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River guide takes military veterans, law enforcement officers fishing to escape stress

One captain in West Columbia is taking out veterans, current serving military, and law enforcement officers fishing and building relationships.

CAYCE, S.C. — A fishing guide and a nonprofit have teamed up to help veterans, active service members and law enforcement officers build relationships together and escape the struggles they deal with on a daily basis.

Justin McGrady is a striper guide on Columbia's Saluda, Congaree and Broad rivers.

"The significance of what I do is the history of stripers and where they come from, freshwater stripers," said McGrady.

McGrady says when the dams were built for Lake Marion, stripers were landlocked. The fish would come up from the ocean to migrate.

"The stripers thrived. They're doing very well in the fresh water and that's what gave us the freshwater striper that we fish for today in Lake Murray and every lake in the U.S.," explained McGrady.

McGrady runs the The S.C. River Guide. He takes people fishing across the three rivers.

"Due to the terrain of the river, it gives people a different experience fishing out of a boat," said McGrady.

Recently McGrady partnered with Hometown Hero Outdoors to help serve veterans, current serving military and law enforcement officers.

Hometown Hero Outdoors is a 501(c)3 nonprofit that helps provide free outdoor activities so veterans, service members and law enforcement officers have a place to build relationships and escape what hardships they are dealing with.

As an Air Force veteran himself, McGrady believes it's important to look out for those who serve and protect other people.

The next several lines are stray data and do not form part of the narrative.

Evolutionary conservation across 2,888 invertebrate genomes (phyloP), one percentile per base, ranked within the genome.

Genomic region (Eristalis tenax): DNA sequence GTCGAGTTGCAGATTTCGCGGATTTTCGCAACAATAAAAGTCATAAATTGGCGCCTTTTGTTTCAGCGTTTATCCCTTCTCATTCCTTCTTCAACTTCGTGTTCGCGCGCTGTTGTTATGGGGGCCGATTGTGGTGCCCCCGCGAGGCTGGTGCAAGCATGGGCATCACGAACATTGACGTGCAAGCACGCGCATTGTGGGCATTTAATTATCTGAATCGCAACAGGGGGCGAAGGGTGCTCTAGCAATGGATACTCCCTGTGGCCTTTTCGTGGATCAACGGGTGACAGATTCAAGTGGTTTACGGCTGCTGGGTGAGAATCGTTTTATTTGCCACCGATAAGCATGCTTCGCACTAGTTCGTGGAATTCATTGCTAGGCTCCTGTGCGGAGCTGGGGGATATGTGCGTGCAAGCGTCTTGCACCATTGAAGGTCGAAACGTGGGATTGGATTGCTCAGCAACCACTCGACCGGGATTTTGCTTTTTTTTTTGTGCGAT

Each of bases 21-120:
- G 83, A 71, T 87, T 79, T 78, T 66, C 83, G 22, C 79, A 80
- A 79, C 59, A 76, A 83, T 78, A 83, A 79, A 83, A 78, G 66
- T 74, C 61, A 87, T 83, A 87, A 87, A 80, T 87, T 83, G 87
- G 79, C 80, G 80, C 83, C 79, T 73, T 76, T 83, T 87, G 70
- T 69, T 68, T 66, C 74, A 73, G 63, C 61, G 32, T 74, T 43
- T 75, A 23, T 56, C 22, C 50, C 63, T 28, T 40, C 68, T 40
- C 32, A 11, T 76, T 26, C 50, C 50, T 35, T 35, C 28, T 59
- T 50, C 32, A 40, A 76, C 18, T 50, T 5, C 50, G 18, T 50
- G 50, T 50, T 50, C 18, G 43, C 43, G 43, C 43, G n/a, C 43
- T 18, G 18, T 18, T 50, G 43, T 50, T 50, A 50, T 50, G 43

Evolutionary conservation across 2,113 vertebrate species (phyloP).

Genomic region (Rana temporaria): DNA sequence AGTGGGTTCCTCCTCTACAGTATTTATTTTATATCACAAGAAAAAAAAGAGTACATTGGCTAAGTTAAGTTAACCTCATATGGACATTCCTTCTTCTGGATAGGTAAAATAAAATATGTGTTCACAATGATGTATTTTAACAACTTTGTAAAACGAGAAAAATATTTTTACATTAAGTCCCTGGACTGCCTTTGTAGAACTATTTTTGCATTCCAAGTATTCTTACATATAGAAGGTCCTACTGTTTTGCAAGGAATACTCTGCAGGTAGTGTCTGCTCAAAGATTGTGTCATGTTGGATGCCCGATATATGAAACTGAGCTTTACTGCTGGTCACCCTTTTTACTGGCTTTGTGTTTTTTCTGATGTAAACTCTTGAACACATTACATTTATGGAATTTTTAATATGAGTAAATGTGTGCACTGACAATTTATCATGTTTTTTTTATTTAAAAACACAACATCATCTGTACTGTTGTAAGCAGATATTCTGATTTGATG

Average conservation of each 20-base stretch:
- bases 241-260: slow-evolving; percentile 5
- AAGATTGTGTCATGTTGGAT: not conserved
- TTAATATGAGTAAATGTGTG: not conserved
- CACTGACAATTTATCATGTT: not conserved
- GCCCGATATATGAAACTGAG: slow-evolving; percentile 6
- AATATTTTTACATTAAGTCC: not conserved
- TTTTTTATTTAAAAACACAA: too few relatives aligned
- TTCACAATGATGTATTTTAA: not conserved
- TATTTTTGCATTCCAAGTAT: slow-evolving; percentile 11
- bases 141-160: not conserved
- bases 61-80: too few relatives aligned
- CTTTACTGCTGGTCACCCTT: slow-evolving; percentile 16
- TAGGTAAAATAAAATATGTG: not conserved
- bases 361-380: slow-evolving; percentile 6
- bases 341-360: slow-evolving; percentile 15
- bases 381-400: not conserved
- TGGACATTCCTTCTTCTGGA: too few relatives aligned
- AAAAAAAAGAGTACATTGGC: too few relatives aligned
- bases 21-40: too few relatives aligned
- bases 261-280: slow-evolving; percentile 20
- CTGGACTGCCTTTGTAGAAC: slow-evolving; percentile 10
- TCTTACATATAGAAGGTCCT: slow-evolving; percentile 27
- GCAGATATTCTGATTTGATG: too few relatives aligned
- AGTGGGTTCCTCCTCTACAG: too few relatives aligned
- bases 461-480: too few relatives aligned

"Being able to take guys out that normally wouldn't know about or wouldn't have the chance to go out with a guide gives them an opportunity to escape their every day stresses through fishing," said McGrady.

The captain takes veterans, active military, and law enforcement officers out on the boat to catch stripers. McGrady believes it's an amazing experience for everybody.

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Shaun Olsberg, state director of Hometown Hero Outdoors, says they have chapters in five different states.

"I started this chapter about a year ago. I'm a 19-year active-duty Army vet and currently serving," said Olsberg. "There wasn't an organization like this around."

Olsberg says one of their goals is have like-minded people come together to promote healing.

"We try to deal with some of the stressors of our everyday life," explained Olsberg. "The fellowship of bringing everybody together with a similar background, it just opens up conversation and everybody seems to have a good time when they're either out there in the woods or if they're on the water."

Since they're 100-percent volunteer based and the money goes directly towards assisting current serving military, veterans, and law enforcement officers, they're able to connect with hunting and fishing guides across the state.

"To be able to catch a fish like that and pound-for-pound the bite you get and to release it, it's a reward, an indescribable feeling."

Folks can contact Hometown Hero Outdoors on their Facebook if they want to be a part of the group.

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